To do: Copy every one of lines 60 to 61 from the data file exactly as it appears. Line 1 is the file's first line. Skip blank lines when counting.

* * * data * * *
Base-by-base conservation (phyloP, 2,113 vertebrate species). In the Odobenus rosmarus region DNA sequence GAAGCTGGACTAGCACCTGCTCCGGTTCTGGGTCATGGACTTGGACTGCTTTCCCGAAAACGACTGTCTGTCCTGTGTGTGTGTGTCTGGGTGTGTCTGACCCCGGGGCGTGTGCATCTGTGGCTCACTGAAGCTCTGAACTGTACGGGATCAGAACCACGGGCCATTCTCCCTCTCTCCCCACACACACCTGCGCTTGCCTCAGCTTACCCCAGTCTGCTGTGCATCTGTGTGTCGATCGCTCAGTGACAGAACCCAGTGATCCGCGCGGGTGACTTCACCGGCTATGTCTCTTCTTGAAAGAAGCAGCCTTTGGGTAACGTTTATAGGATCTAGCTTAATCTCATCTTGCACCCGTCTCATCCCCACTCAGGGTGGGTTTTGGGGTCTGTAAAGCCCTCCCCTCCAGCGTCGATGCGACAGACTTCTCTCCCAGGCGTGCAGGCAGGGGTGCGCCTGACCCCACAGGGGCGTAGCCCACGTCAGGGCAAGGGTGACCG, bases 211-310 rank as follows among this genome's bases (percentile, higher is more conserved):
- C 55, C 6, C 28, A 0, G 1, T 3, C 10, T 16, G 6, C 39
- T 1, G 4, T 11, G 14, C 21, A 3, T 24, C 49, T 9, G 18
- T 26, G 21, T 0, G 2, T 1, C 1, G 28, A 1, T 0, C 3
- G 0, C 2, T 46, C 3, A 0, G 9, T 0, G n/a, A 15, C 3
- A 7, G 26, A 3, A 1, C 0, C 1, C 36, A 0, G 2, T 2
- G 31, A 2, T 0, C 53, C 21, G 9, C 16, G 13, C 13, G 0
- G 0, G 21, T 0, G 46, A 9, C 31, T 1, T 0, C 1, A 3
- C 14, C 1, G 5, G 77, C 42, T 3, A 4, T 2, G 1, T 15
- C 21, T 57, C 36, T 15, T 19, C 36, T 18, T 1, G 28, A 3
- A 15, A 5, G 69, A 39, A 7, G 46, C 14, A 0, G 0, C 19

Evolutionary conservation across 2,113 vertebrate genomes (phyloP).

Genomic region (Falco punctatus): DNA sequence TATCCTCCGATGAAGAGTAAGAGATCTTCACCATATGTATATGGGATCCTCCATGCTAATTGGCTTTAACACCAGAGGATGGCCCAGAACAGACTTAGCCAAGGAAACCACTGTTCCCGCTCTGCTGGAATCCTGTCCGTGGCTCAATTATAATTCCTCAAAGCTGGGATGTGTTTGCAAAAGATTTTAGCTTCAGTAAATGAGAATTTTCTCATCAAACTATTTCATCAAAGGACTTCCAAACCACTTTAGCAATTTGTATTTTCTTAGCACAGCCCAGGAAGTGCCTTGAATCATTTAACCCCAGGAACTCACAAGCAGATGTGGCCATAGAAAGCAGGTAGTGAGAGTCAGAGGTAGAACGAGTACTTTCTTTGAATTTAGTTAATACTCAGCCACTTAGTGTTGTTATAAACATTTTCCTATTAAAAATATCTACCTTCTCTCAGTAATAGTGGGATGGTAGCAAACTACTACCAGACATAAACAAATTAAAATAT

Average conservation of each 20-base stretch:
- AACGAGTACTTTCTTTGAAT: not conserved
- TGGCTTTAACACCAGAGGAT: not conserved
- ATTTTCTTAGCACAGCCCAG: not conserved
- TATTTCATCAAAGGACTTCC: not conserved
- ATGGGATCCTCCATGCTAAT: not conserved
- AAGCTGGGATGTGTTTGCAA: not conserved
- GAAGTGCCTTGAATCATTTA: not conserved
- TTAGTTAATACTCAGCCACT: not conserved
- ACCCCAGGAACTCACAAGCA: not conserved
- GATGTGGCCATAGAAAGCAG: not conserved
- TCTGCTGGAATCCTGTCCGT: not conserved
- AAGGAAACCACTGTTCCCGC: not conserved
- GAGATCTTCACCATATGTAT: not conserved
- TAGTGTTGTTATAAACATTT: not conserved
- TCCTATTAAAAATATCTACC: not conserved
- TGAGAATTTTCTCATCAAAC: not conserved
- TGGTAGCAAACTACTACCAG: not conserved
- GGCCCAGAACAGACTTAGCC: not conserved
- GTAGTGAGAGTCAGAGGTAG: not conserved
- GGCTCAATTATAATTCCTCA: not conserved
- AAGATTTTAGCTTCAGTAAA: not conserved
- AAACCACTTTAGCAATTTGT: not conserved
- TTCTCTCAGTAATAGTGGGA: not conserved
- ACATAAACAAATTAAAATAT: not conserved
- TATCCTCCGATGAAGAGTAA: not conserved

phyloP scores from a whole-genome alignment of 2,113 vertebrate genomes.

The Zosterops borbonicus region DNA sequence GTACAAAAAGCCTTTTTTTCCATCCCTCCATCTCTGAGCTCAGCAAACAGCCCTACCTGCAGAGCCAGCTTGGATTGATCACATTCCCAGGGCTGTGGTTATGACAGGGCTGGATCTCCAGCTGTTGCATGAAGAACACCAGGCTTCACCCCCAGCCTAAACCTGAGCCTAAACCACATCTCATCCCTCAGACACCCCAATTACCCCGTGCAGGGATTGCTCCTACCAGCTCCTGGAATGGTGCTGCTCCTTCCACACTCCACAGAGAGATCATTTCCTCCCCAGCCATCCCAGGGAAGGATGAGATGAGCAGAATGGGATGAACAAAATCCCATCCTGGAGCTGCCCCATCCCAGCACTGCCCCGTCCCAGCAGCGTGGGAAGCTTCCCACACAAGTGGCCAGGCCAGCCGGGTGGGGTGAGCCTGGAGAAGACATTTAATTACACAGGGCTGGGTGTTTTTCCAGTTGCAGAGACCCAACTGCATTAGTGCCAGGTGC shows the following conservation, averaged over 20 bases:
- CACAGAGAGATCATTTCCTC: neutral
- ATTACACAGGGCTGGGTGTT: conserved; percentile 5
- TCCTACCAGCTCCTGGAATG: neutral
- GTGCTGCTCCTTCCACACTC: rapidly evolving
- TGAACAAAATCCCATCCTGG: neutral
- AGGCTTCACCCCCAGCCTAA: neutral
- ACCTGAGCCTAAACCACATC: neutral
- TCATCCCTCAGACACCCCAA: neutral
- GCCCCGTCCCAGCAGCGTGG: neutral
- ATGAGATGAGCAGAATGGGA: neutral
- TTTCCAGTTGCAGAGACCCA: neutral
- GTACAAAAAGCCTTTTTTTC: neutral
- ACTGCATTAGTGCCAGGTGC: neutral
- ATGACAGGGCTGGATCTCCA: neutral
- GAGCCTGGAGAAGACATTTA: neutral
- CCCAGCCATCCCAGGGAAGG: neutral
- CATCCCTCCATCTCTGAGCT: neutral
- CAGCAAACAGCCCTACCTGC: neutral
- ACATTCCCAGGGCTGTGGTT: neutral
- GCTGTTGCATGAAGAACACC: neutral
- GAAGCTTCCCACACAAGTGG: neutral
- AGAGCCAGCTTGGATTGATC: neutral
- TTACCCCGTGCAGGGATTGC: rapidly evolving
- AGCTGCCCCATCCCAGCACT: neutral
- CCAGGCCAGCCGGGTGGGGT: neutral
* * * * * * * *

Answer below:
- ACATTCCCAGGGCTGTGGTT: neutral
- GCTGTTGCATGAAGAACACC: neutral